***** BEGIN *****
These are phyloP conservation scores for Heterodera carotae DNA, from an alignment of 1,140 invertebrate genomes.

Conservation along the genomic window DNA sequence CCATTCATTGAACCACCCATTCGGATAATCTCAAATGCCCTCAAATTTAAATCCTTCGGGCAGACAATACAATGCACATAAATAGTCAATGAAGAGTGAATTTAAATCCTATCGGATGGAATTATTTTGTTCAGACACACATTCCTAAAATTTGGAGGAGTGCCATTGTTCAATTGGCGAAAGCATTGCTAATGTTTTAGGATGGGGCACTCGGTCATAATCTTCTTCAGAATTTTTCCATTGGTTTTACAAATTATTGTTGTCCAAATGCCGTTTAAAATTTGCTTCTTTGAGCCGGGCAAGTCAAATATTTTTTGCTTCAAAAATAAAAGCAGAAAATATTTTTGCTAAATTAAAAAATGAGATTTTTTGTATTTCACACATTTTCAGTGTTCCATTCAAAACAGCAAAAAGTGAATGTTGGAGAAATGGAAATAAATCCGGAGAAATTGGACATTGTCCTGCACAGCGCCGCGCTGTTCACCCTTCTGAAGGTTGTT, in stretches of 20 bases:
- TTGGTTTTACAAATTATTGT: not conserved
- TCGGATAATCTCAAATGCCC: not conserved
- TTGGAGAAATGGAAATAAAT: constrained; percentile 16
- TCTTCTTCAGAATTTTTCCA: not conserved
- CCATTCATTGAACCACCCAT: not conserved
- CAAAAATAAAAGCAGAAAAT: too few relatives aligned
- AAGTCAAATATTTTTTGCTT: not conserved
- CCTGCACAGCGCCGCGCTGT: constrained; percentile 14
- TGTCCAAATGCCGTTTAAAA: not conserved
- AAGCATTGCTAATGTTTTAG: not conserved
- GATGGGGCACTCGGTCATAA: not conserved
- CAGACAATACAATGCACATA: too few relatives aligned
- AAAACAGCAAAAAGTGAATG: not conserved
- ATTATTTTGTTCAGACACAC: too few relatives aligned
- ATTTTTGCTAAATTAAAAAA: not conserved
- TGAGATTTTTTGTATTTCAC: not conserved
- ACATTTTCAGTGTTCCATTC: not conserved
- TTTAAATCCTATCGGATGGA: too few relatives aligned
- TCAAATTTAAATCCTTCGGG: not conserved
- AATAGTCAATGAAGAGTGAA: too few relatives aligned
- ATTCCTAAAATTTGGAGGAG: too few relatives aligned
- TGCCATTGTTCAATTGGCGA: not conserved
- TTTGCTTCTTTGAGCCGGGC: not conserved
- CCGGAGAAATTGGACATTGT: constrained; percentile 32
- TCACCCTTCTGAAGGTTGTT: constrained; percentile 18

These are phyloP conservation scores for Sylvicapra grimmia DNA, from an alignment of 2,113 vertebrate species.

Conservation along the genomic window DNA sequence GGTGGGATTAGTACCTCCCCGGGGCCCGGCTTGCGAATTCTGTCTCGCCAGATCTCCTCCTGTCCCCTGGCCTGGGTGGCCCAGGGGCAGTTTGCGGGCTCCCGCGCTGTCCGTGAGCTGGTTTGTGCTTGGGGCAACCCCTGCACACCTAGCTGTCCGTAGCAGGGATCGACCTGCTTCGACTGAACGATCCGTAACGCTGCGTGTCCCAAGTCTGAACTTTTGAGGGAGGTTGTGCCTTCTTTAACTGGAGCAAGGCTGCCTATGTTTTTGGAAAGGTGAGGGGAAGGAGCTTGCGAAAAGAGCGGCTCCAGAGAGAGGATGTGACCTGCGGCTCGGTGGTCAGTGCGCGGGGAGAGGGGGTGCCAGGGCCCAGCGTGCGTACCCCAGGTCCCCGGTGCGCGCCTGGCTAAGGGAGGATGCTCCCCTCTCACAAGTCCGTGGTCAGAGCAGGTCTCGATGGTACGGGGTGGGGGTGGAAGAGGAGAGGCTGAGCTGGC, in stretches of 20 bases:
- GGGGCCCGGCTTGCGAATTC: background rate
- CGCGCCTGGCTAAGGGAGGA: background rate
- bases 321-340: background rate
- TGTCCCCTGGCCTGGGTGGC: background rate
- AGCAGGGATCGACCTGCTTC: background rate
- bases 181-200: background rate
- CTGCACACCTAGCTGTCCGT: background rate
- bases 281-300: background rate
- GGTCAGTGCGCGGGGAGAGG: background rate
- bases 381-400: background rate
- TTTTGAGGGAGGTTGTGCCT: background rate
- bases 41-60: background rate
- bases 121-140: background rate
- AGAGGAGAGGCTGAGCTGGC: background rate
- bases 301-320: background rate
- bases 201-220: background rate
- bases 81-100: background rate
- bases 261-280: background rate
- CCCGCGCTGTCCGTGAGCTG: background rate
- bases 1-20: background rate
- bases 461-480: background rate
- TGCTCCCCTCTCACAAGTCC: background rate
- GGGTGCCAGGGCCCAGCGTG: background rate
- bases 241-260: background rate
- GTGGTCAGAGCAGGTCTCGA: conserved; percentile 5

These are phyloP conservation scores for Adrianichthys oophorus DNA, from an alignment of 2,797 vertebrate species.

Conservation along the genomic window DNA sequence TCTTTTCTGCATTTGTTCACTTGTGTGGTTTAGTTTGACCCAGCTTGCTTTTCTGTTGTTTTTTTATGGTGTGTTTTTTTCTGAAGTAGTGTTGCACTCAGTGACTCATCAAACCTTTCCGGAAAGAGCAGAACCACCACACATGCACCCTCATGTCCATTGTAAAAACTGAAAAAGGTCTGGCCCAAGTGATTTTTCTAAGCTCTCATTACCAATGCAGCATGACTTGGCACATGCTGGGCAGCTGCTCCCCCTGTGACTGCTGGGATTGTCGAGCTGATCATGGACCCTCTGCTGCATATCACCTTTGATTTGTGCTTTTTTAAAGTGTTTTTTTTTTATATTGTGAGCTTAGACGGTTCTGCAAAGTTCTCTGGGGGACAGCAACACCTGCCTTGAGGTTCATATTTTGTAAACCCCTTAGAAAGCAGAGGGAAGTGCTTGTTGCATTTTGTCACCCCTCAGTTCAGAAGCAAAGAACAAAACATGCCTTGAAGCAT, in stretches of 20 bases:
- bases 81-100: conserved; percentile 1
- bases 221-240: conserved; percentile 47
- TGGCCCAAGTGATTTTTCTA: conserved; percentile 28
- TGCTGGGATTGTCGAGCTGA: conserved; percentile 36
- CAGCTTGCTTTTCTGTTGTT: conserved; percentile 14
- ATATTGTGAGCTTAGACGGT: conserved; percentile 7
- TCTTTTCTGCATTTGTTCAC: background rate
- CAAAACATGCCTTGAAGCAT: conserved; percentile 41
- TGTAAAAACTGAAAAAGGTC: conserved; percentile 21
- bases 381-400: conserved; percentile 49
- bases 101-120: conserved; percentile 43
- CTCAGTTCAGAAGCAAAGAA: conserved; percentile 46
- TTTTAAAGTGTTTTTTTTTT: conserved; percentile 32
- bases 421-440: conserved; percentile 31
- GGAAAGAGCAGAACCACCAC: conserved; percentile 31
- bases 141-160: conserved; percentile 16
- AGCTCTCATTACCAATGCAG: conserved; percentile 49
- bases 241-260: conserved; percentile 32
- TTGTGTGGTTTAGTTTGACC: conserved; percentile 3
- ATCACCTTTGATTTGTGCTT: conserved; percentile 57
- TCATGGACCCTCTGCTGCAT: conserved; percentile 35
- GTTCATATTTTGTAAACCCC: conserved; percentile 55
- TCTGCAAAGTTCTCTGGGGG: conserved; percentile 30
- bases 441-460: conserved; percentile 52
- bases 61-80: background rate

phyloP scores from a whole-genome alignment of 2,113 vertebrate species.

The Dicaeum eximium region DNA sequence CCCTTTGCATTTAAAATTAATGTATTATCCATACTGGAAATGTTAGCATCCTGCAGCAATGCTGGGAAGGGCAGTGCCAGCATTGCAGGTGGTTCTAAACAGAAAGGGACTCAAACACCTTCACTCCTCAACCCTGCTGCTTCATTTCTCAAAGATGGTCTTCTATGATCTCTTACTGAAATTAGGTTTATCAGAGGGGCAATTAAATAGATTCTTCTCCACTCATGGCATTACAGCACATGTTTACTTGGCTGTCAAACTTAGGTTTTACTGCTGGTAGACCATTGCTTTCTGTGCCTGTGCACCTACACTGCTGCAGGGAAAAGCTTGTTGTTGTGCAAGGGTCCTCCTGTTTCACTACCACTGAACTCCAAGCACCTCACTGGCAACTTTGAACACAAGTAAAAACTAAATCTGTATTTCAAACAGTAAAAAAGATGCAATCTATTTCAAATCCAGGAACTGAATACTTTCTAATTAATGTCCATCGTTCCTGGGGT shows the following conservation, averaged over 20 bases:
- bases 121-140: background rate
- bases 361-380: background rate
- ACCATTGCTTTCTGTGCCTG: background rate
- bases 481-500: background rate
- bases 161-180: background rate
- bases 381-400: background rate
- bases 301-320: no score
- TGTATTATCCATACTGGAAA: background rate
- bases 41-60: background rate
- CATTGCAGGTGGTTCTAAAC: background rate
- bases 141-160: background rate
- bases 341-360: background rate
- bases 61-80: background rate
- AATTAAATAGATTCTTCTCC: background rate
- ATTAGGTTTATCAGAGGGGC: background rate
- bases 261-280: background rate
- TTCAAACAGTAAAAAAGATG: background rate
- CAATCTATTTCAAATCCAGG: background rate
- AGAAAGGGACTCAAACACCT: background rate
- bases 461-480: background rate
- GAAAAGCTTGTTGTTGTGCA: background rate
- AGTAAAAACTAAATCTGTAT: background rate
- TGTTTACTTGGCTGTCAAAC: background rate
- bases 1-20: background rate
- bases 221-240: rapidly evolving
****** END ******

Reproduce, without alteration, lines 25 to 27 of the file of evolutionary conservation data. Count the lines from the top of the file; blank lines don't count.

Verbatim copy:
- TTTGCTTCTTTGAGCCGGGC: not conserved
- CCGGAGAAATTGGACATTGT: constrained; percentile 32
- TCACCCTTCTGAAGGTTGTT: constrained; percentile 18